Stories of Dreamers: Linguistic Privilege and Marginalisation

This month we published Narratives of East Asian Women Teachers of English by Gloria Park. In this post the author explains how her book has provided a platform for six East Asian women to share their experiences of living in the midst of linguistic privilege and marginalisation.

Writing Narratives of East Asian Women Teachers of English: Where Privilege Meets Marginalization has been an amazing journey. Amazing in a sense that I was able to revisit the stories of the five fabulous women who have opened their lives to me, but also, being able to reflect on my life – the very stories that have shaped me into who I am today. While this book is about Han Nah, Liu, Xia, Yu Ri, Shu-Ming, and Gloria, the stories that unfold in each chapter can touch the lived experiences of many other women teachers of English around the world.

The stories in this book are symbolic of how issues of privilege and marginalization continue to (re)surface in our lives – how issues of race, gender, and class intersect with the English language and traverse the territories of the US and our mother lands. In our times of political turmoil where difference is negated, placed on chopping blocks, and silenced, our stories and other stories of transnational and mobile individuals become critical. Critical because these are shared stories of experiences of the Dreamers – those of us who seek out opportunities, both directly and indirectly, to live and interact humanely in this world. The stories of the six women depicted in this book may be privileged narratives, but I can’t negate the ways in which even the most privileged are somehow marginalized – the stories of privilege intersecting the linguistic and racialized discourses that continue to haunt these women and others in similar minority positions in the United States. Yes, indeed, this book has been my platform to shout out the lives we all know exist for those who are perceived to be (il)legitimate speakers and users of the English language.

Yet, these platforms are not always accessible to everyone. Those who are perceived to be powerless or special victims will never have the opportunity nor a platform to fight their battles for voice, for democracy, for visibility, for a better life, and most of all, for a chance to live out their DREAMS as the DREAMERS. While those who think that they can MAKE AMERICA GREAT have no clue about the legacy of America and those who have stepped up to build America in more ways than one. There is no singular truth in our complex world – there is no supremacy in the United States – it is a land of opportunity that should and MUST continue to champion those who need to live out their DREAMS. Each person’s dream is unique, as depicted by the stories of these six women, in that it changes with time given both local and global contexts. Narratives of East Asian Women Teachers of English is one step toward finding our voice, our agency, our democracy, our opportunity, and most of all, our DREAM to live and interact safely in this world now and in the years to come.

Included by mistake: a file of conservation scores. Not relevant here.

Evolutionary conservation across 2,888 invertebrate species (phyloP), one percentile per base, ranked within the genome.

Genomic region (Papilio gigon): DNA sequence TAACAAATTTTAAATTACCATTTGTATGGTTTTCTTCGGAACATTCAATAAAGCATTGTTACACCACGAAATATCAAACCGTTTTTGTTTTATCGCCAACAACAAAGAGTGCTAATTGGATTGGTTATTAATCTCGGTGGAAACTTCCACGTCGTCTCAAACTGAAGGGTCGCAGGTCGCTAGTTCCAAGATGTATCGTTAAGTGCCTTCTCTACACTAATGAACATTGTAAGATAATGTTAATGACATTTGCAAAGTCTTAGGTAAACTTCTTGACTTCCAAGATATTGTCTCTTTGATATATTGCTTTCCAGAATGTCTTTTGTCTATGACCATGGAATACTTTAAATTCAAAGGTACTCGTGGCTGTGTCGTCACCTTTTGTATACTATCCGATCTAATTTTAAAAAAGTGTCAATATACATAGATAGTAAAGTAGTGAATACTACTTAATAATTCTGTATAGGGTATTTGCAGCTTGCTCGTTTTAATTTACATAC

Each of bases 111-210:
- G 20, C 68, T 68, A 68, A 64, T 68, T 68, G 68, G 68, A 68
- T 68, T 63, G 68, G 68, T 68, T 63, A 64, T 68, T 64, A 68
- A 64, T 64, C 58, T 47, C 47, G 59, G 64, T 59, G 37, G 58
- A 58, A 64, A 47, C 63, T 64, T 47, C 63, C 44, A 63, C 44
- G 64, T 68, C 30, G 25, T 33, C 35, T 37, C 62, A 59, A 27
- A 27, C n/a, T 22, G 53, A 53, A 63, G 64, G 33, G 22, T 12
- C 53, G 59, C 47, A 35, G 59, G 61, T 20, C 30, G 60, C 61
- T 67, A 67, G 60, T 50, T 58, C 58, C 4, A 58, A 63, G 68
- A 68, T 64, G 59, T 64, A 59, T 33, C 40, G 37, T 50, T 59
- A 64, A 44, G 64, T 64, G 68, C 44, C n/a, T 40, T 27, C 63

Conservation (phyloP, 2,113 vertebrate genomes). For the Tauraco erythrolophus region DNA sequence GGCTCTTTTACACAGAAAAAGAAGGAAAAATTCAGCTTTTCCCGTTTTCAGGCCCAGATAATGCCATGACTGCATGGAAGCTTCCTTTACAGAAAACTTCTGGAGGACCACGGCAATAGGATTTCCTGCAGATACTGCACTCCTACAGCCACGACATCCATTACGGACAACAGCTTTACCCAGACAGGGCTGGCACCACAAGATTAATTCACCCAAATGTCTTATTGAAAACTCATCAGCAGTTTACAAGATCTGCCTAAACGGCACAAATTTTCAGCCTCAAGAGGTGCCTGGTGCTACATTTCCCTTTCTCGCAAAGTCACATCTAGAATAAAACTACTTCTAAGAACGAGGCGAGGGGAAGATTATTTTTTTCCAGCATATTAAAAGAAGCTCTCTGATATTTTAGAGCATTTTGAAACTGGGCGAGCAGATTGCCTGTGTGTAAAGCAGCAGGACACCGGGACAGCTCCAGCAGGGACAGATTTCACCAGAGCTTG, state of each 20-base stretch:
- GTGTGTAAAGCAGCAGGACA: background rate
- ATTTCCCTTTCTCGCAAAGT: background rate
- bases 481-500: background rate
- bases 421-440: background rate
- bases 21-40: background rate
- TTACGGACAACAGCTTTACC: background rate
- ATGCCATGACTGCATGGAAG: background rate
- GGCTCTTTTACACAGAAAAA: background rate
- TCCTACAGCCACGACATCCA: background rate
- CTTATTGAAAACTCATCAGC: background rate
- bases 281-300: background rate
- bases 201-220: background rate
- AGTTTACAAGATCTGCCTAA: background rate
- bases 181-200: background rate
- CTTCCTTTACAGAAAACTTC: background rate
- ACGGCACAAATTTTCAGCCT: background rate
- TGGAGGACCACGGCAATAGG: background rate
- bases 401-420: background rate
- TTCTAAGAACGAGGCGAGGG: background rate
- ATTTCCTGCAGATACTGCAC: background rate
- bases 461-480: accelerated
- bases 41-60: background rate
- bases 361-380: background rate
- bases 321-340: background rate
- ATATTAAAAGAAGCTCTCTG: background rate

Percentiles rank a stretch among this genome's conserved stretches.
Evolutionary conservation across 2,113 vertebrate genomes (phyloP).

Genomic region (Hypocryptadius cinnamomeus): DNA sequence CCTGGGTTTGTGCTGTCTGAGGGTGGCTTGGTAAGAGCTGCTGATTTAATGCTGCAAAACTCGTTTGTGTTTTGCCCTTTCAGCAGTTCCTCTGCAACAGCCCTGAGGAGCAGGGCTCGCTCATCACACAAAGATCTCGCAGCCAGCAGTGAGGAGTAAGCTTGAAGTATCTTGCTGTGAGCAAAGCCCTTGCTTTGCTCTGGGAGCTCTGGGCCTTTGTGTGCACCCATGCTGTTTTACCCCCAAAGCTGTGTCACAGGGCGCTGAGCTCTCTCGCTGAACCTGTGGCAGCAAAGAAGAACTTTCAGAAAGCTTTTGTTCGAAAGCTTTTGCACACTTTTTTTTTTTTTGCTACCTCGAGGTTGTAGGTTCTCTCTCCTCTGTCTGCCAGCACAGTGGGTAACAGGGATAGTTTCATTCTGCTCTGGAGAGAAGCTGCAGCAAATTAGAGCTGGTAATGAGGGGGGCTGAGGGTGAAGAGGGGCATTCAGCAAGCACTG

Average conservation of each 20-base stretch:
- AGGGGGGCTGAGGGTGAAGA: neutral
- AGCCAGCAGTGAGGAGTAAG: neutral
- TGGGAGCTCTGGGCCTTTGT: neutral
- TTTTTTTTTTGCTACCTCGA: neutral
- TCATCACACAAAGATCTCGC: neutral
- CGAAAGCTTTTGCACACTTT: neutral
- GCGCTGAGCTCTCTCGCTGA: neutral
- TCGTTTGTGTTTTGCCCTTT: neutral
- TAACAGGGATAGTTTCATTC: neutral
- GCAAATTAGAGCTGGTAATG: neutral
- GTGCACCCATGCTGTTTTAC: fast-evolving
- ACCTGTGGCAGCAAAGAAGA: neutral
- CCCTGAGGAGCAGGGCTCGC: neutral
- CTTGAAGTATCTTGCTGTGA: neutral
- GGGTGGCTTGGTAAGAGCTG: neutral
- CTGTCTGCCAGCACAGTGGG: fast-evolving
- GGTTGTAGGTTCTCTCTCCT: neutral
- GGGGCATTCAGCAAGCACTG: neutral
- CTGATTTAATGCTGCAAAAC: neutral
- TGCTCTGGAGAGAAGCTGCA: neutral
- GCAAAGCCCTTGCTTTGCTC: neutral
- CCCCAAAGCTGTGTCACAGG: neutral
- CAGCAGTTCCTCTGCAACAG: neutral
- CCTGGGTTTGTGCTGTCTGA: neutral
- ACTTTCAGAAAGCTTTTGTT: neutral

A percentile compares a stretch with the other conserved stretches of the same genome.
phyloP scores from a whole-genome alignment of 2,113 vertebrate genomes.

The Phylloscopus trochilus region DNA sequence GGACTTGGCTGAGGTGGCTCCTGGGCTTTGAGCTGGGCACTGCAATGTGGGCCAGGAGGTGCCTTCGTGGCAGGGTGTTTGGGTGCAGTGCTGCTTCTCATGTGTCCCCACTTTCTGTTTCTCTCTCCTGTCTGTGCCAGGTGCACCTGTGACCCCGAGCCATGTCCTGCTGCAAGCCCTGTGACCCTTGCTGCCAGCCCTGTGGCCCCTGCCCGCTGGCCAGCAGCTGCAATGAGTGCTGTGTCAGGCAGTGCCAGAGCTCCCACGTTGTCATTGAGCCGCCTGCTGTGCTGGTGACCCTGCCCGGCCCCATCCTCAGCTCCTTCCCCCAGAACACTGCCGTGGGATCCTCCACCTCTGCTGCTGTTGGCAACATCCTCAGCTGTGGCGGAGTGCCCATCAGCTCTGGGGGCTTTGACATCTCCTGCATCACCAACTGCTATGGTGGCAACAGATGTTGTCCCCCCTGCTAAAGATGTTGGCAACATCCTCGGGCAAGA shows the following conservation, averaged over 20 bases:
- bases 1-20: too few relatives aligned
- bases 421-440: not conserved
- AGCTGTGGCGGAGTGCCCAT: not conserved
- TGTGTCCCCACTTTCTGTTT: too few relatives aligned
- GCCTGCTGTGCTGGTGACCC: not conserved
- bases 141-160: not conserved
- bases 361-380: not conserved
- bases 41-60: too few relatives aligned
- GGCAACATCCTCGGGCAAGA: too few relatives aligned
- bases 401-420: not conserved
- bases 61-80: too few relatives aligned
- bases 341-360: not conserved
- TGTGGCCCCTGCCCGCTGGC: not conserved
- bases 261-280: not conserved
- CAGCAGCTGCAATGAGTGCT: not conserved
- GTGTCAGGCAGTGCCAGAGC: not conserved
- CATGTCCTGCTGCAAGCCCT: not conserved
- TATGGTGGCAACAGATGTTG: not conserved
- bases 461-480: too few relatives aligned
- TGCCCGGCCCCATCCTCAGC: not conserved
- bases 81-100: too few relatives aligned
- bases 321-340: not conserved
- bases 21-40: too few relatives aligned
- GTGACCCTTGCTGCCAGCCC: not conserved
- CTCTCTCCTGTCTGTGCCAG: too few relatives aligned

For more information about this book please see our website. If you found this interesting, you might also like Desiring TESOL and International Education by Raqib Chowdhury and Phan Le Ha.

One thought on “Stories of Dreamers: Linguistic Privilege and Marginalisation

  1. Dr. Gloria Park’s book titled “Narratives of East Asian Women Teachers of English: Where Privilege Meets Marginalization” is a thought-provoking and challenging type of a read. Even though this book tells stories of six East Asian women, it relates to everyone who experienced studying or teaching in the US context, which in some cases is viewed as a privilege, but also as a type of marginalization. I come from a different cultural background but was surprised to find myself in very similar situations described by the characters of the book. Moreover, being a TESOL student I can fully understand the experiences those six women had both in the US and other contexts. Before the book was published, I was lucky to read several articles that talked about these women independently, but having read the whole book, I was able to connect and see a deeper meaning to those stories. I also appreciate author’s writing style, as it is easy to comprehend, though it provokes further thinking. Overall, this book opens up problems, challenges, ups, and downs of English language teachers as they go through different stages of their career and personal paths in order to achieve their own dreams. I believe those powerful narratives are timeless and deserve to be heard, as they portray individuals who, with the help of English language, pursuit personal reveries, and in that way can relate to the vast number of English language learners and teachers. I personally enjoyed reading this book and will advise it to my multilingual colleagues and students.

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